In the Middle Ages the ordinary receipts of Chester included the profits of the demesne lands; fines and amercements; fees of the seal; forest dues; and customs. The reorganisation of government finances and the creation of the new revenue courts in the 1530s stripped away some of these sources. By 1547 the Court of Augmentations had assumed full responsibility for the financial administration of crown lands, and those functions passed to the Exchequer in 1554. In 1559 customs revenues were also lost. The Exchequer of Chester retained only resources such as judicial receipts and fees of the seal, and its importance as a financial institution declined rapidly.
The Exchequer of Chester also had local responsibility for collecting national taxes. Until 1540 Cheshire had no parliamentary representation and did not have to pay aids and subsidies; after 1540 these were levied in the palatinate as elsewhere in the kingdom. The consent of the county community was required for raising the mize, a local extraordinary tax. On several occasions the county's charter of liberties was confirmed by the crown in return for the tax, which came to be viewed as the cornerstone of palatine independence. However, it was also disliked for its uneven distribution, being levied on the basis of assessments fixed in or before the fourteenth century.
The Exchequer of Chester exercised secretarial functions analogous to those of the English Chancery. The Chamberlain and his deputies had custody of the palatine seal and were responsible for the writing and sealing of writs and charters. All letters patent, charters, fines, deeds, wills and other matters of importance relating to the palatinate were enrolled on the 'recognizance' rolls, so called because recognizances for debt usually appeared on the first membrane.
In the last years of the palatinate, the Exchequer lost to the English Chancery its competence over the issue of many important categories of letters, such as those concerning the officials of the Court of Great Sessions. The number of documents enrolled fell considerably, and their subjects were restricted largely to records of appointment and the admission of attorneys at the Exchequer of Chester. A few deeds and pleas were also included.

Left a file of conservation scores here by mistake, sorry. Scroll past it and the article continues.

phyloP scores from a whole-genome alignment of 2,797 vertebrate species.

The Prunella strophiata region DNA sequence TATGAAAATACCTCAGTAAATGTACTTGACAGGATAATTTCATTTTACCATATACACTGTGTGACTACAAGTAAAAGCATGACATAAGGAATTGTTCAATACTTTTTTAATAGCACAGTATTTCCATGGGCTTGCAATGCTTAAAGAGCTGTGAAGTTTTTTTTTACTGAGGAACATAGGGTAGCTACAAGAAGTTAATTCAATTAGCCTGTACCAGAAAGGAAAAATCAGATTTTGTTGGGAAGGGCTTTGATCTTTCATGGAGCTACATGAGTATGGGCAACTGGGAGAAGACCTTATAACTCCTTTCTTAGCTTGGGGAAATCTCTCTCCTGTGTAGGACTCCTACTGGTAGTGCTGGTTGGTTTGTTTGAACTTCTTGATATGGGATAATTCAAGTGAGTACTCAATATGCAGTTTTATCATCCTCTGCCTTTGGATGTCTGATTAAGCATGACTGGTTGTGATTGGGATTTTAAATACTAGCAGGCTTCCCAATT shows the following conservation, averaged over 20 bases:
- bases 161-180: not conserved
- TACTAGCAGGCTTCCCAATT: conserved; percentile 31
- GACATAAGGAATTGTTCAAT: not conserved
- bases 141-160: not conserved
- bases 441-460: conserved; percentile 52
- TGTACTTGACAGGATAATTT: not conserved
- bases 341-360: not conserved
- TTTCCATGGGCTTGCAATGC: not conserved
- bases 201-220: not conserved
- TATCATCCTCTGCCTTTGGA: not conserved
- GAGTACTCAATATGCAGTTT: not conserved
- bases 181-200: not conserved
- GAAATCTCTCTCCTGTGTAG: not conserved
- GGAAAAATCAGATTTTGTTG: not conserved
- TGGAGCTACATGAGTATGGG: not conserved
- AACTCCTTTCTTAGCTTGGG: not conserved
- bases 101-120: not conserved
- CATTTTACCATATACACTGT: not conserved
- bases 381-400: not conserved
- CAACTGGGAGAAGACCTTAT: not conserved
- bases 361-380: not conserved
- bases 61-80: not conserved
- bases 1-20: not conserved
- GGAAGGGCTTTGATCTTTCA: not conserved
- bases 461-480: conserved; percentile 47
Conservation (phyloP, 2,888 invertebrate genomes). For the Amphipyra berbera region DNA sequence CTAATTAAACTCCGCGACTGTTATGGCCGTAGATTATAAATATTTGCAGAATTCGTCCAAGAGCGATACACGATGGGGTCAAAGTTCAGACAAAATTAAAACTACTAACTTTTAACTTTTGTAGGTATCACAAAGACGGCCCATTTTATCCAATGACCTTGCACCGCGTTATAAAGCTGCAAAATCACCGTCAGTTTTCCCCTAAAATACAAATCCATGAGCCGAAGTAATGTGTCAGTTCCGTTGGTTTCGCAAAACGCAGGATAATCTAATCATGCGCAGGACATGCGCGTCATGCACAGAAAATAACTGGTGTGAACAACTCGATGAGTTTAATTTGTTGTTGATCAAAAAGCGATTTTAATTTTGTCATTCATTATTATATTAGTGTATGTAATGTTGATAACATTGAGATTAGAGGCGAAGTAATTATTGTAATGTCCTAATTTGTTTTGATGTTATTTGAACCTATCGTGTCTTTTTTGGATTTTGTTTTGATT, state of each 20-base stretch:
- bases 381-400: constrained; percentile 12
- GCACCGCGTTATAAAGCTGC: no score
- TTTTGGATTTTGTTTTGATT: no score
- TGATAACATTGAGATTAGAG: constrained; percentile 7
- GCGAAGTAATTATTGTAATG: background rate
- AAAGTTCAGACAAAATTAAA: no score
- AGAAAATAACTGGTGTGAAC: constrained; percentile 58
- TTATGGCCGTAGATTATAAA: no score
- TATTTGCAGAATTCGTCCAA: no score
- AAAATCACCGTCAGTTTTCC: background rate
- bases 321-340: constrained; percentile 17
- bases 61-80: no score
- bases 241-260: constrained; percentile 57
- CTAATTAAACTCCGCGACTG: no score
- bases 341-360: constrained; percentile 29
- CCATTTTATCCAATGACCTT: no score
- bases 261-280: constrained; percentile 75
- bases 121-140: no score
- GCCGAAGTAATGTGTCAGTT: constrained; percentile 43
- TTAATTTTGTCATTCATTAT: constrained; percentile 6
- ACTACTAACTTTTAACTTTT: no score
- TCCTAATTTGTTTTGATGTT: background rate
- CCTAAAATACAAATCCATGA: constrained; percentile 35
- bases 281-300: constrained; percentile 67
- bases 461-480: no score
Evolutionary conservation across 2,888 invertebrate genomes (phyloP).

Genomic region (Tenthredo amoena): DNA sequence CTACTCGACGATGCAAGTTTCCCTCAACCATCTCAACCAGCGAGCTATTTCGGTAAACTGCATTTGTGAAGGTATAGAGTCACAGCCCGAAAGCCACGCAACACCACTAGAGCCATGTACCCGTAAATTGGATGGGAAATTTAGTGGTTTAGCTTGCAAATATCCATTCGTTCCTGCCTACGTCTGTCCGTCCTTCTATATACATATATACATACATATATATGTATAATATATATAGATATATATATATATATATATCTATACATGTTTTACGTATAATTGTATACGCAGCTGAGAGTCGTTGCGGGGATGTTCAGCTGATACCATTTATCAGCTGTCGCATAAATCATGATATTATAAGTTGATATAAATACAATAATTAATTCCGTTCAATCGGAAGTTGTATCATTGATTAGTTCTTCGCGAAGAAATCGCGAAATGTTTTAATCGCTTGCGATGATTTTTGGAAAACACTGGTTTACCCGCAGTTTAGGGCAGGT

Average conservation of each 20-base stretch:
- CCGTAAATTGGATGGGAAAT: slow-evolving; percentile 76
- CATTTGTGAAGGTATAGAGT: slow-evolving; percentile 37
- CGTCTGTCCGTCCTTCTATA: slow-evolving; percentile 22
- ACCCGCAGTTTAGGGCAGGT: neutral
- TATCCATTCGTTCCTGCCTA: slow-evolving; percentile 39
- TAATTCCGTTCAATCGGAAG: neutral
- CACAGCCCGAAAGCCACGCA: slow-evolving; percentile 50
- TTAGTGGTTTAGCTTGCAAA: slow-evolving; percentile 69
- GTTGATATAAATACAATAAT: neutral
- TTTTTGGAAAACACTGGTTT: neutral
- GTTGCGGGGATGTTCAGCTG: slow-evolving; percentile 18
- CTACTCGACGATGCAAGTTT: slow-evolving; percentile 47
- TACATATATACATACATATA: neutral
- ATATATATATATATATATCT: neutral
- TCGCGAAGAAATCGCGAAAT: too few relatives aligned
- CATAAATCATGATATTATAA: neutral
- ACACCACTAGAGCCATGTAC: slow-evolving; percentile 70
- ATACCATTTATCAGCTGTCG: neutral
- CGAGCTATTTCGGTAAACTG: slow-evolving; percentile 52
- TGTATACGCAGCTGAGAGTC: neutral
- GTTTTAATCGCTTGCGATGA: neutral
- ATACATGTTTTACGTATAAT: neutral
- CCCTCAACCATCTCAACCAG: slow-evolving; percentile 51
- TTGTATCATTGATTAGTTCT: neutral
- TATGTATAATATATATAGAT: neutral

The judicial activities of the Exchequer of Chester were supervised by the Vice-Chamberlain. As with the Westminster Exchequer, the primary business of the Exchequer of Chester as a court of law was to call the king's debtors to account and to recover any lands, goods or other profits belonging to the Crown. Entries on the thirteenth century county court rolls suggest that by the thirteenth century there was already a well-established revenue tribunal in operation. By the fifteenth century, recognizances to keep the peace, enrolled on the 'recognizance' rolls, appear to have formed a substantial part of the court's business.
In the late fifteenth and early sixteenth century its officials claimed that it had heard cases in equity from the foundation of the earldom, but no records of any such jurisdiction have survived from before 1500. The procedures for equity cases in the Exchequer of Chester were similar to those of Chancery and it also exercised powers of review over local courts such as the Pentice and Portmote courts of the city of Chester. However, most of its cases were minor and local, frequently involving the settlement of debts.
In the later sixteenth century William Glasiour, a Vice-Chamberlain of the Exchequer, gained important judicial privileges for it at the expense of the Council in the Marches of Wales and the Chester City Corporation. But the intemperance of his behaviour provoked strong reaction, and in the years 1574-1584 the government introduced a more stringent control over the operations of the Exchequer court. Its sessions were limited in duration and were to coincide with those of the Court of Great Sessions. Assistants learned in the law, often common lawyers, had to be present to help the vice-chamberlain.
The Exchequer maintained its position as a court of equity well into the eighteenth century and remained popular for the settlement of claims for small debts. Its business fell off dramatically thereafter, and in 1816 its few remaining officials were either infirm or ignorant of its procedures.